Yoga is particularly effective at both preventing and addressing back discomfort. That’s because yoga helps you build strength that provides for greater stability and flexibility. As a result, you’re less likely to develop back pain related to muscle tension or injury.
If your discomfort stems from an injury or medical condition, consult with a professional before starting any exercise routine. You want an expert to confirm you can perform these exercises safely. Depending on circumstances, your doctor may even refer you to a physical therapist so you can safely learn to perform exercises. For example, if you’re in New York, you would want to find a physical therapist in New York that’s located close to your home.
Whether you’re already struggling with some degree of age-related back pain, or you simply want to do everything you can to guard against it, these poses will help you stay comfortable and healthy throughout life.
The pyramid pose, like many standing yoga poses, starts with the mountain pose. This video demonstrates the way to perfect it.
Once you are in mountain pose, step back with your right foot, so that it’s about two feet behind your left foot. Your legs should remain straight, and your hips and feet should continue facing forward. Use your belly to lift your chest, and place your hands on your hips with your elbows slightly behind you. Breathe in, then bend forward at the hips during your exhale, trying to keep the spine as neutral as possible. Bend as low as you can without causing discomfort. Remain in this position for five breaths, then return to mountain pose, and repeat with your left side. This pose helps you develop greater balance.
Stirring the Pot
Start this pose by sitting in a chair. Keep your feet wide, with your knees and toes pointing slightly outward. With your feet firmly on the ground, put your hands on your thighs and rotate your torso as if your spine was a utensil and your pelvis was a bowl or pot you were trying to stir. Repeat this in one direction for five breaths, then return to a neutral position, before switching to the other direction for five more breaths. This pose has a positive impact on core muscles and the spine.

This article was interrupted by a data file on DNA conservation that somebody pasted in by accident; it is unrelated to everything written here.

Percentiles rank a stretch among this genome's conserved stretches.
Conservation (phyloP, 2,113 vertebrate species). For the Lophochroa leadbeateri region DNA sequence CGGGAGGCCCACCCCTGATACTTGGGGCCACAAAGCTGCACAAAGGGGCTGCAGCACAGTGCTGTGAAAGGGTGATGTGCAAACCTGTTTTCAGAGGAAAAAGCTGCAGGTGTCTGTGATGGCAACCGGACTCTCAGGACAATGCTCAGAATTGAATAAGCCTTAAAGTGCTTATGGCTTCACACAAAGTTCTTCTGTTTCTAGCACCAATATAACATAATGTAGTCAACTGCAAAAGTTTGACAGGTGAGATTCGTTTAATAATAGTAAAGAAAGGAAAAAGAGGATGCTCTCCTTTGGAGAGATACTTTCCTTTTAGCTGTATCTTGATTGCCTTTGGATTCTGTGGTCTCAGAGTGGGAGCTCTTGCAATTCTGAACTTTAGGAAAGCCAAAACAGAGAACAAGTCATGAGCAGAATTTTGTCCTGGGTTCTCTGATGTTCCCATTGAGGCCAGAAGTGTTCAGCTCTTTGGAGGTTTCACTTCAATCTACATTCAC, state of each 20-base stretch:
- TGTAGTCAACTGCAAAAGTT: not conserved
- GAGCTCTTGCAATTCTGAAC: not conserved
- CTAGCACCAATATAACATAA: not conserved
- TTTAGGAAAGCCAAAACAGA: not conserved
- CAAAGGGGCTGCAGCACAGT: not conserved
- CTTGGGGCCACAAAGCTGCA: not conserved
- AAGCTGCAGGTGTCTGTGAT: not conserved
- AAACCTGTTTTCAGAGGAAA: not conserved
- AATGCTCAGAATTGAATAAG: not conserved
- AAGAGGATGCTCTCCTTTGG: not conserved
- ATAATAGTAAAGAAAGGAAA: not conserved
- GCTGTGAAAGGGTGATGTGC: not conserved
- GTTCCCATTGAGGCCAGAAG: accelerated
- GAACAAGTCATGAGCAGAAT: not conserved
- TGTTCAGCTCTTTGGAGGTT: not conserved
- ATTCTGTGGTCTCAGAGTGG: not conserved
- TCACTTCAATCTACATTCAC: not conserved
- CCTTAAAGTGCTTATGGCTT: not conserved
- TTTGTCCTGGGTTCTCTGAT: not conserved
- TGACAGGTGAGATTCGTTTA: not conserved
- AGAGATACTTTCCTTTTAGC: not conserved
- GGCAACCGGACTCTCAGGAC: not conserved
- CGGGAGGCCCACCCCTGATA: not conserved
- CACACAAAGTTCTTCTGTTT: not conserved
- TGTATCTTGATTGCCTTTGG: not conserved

Starting in mountain pose with knees, feet, and hips facing forward, place your hands on your upper thighs. Draw your elbows behind your body and breathe in slowly, lifting your chest while moving the buttocks back. As you exhale, bend your knees and pull your stomach towards your spine, as if you were curving your entire body around a large inflatable ball. For three to five breaths, alternate between the two positions described here. Your spine mobility increases with this pose.
Seated Knee to Chest
Sit in a chair, with your feet, toes, and hips facing forward, and feet planted firmly on the ground. The taller the chair, the better. Inhale slowly, then exhale, bringing your right knee up to your chest. You want to blow out as much air from your lungs as possible. When you inhale, bring your knee back down, and repeat the movement with your left knee during the next exhale. Alternate on each side for five breaths. This is an effective way to stretch out your back.
Again, back pain doesn’t need to be a fact of life. Easing it (and preventing it) is possible with yoga poses like these. Practice them regularly to ward off back pain for years.
Guest Post by Rae Steinbach @araesininthesun Rae is a graduate of Tufts University with a combined International Relations and Chinese degree. After spending time living and working abroad in China, she returned to NYC to pursue her career and continue curating quality content. Rae is passionate about travel, food, and writing, of course.